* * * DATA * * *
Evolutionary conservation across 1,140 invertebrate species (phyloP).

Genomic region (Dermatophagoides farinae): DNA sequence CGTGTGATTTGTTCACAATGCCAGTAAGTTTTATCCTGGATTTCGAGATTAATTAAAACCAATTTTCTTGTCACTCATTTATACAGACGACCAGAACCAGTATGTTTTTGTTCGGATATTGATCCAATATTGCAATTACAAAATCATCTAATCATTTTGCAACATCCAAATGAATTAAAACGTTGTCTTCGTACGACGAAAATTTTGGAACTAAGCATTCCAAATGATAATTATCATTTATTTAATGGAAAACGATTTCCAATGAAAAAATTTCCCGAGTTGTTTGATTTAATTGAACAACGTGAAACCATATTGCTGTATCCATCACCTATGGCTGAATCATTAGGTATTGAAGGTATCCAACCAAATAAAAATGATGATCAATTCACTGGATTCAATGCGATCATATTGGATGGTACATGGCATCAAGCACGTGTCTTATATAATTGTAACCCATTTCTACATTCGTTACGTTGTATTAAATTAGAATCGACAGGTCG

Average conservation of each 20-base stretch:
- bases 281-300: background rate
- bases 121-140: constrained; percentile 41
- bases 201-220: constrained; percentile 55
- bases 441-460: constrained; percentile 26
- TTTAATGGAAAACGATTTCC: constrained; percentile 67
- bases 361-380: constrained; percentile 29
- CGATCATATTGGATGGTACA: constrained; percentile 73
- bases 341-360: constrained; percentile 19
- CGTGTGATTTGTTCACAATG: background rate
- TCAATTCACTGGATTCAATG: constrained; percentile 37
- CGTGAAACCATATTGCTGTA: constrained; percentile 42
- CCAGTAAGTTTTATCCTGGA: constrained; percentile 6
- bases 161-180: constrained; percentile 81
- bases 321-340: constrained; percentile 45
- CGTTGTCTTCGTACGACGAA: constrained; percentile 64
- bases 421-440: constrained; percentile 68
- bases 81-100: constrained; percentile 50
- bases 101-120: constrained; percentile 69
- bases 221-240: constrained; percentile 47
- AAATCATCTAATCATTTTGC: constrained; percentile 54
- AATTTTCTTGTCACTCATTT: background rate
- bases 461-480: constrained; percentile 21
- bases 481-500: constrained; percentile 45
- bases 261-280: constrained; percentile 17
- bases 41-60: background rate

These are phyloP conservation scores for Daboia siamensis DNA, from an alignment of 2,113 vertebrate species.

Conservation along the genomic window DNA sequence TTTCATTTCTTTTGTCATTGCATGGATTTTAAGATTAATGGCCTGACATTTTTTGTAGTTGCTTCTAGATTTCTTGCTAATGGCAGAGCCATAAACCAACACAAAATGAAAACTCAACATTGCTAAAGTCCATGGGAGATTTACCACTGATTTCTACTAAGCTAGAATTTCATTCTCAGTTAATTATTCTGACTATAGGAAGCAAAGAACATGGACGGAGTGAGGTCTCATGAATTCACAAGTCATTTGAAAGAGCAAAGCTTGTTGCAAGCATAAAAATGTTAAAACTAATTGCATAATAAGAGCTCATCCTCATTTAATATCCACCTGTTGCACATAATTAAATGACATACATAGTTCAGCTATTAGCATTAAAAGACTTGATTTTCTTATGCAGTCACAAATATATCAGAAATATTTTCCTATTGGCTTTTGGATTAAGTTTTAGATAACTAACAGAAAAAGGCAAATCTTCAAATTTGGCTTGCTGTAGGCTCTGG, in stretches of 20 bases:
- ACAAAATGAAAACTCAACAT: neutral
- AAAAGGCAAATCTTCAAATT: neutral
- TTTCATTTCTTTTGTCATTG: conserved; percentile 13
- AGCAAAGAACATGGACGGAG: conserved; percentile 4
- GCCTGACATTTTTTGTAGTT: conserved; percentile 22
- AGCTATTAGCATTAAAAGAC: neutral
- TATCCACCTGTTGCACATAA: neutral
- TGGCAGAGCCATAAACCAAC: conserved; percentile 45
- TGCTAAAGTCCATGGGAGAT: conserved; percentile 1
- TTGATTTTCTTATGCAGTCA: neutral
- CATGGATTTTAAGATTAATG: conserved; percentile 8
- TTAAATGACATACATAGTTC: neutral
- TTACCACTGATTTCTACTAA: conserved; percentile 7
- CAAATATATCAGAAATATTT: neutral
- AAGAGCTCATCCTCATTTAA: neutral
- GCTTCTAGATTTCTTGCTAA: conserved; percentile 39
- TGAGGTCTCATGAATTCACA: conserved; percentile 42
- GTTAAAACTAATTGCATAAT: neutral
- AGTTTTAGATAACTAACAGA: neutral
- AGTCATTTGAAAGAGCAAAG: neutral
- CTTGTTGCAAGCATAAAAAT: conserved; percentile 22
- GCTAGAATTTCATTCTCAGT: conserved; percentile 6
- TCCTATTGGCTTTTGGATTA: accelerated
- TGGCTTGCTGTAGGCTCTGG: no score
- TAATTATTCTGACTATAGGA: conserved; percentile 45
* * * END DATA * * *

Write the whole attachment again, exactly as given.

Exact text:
Evolutionary conservation across 1,140 invertebrate species (phyloP).

Genomic region (Dermatophagoides farinae): DNA sequence CGTGTGATTTGTTCACAATGCCAGTAAGTTTTATCCTGGATTTCGAGATTAATTAAAACCAATTTTCTTGTCACTCATTTATACAGACGACCAGAACCAGTATGTTTTTGTTCGGATATTGATCCAATATTGCAATTACAAAATCATCTAATCATTTTGCAACATCCAAATGAATTAAAACGTTGTCTTCGTACGACGAAAATTTTGGAACTAAGCATTCCAAATGATAATTATCATTTATTTAATGGAAAACGATTTCCAATGAAAAAATTTCCCGAGTTGTTTGATTTAATTGAACAACGTGAAACCATATTGCTGTATCCATCACCTATGGCTGAATCATTAGGTATTGAAGGTATCCAACCAAATAAAAATGATGATCAATTCACTGGATTCAATGCGATCATATTGGATGGTACATGGCATCAAGCACGTGTCTTATATAATTGTAACCCATTTCTACATTCGTTACGTTGTATTAAATTAGAATCGACAGGTCG

Average conservation of each 20-base stretch:
- bases 281-300: background rate
- bases 121-140: constrained; percentile 41
- bases 201-220: constrained; percentile 55
- bases 441-460: constrained; percentile 26
- TTTAATGGAAAACGATTTCC: constrained; percentile 67
- bases 361-380: constrained; percentile 29
- CGATCATATTGGATGGTACA: constrained; percentile 73
- bases 341-360: constrained; percentile 19
- CGTGTGATTTGTTCACAATG: background rate
- TCAATTCACTGGATTCAATG: constrained; percentile 37
- CGTGAAACCATATTGCTGTA: constrained; percentile 42
- CCAGTAAGTTTTATCCTGGA: constrained; percentile 6
- bases 161-180: constrained; percentile 81
- bases 321-340: constrained; percentile 45
- CGTTGTCTTCGTACGACGAA: constrained; percentile 64
- bases 421-440: constrained; percentile 68
- bases 81-100: constrained; percentile 50
- bases 101-120: constrained; percentile 69
- bases 221-240: constrained; percentile 47
- AAATCATCTAATCATTTTGC: constrained; percentile 54
- AATTTTCTTGTCACTCATTT: background rate
- bases 461-480: constrained; percentile 21
- bases 481-500: constrained; percentile 45
- bases 261-280: constrained; percentile 17
- bases 41-60: background rate

These are phyloP conservation scores for Daboia siamensis DNA, from an alignment of 2,113 vertebrate species.

Conservation along the genomic window DNA sequence TTTCATTTCTTTTGTCATTGCATGGATTTTAAGATTAATGGCCTGACATTTTTTGTAGTTGCTTCTAGATTTCTTGCTAATGGCAGAGCCATAAACCAACACAAAATGAAAACTCAACATTGCTAAAGTCCATGGGAGATTTACCACTGATTTCTACTAAGCTAGAATTTCATTCTCAGTTAATTATTCTGACTATAGGAAGCAAAGAACATGGACGGAGTGAGGTCTCATGAATTCACAAGTCATTTGAAAGAGCAAAGCTTGTTGCAAGCATAAAAATGTTAAAACTAATTGCATAATAAGAGCTCATCCTCATTTAATATCCACCTGTTGCACATAATTAAATGACATACATAGTTCAGCTATTAGCATTAAAAGACTTGATTTTCTTATGCAGTCACAAATATATCAGAAATATTTTCCTATTGGCTTTTGGATTAAGTTTTAGATAACTAACAGAAAAAGGCAAATCTTCAAATTTGGCTTGCTGTAGGCTCTGG, in stretches of 20 bases:
- ACAAAATGAAAACTCAACAT: neutral
- AAAAGGCAAATCTTCAAATT: neutral
- TTTCATTTCTTTTGTCATTG: conserved; percentile 13
- AGCAAAGAACATGGACGGAG: conserved; percentile 4
- GCCTGACATTTTTTGTAGTT: conserved; percentile 22
- AGCTATTAGCATTAAAAGAC: neutral
- TATCCACCTGTTGCACATAA: neutral
- TGGCAGAGCCATAAACCAAC: conserved; percentile 45
- TGCTAAAGTCCATGGGAGAT: conserved; percentile 1
- TTGATTTTCTTATGCAGTCA: neutral
- CATGGATTTTAAGATTAATG: conserved; percentile 8
- TTAAATGACATACATAGTTC: neutral
- TTACCACTGATTTCTACTAA: conserved; percentile 7
- CAAATATATCAGAAATATTT: neutral
- AAGAGCTCATCCTCATTTAA: neutral
- GCTTCTAGATTTCTTGCTAA: conserved; percentile 39
- TGAGGTCTCATGAATTCACA: conserved; percentile 42
- GTTAAAACTAATTGCATAAT: neutral
- AGTTTTAGATAACTAACAGA: neutral
- AGTCATTTGAAAGAGCAAAG: neutral
- CTTGTTGCAAGCATAAAAAT: conserved; percentile 22
- GCTAGAATTTCATTCTCAGT: conserved; percentile 6
- TCCTATTGGCTTTTGGATTA: accelerated
- TGGCTTGCTGTAGGCTCTGG: no score
- TAATTATTCTGACTATAGGA: conserved; percentile 45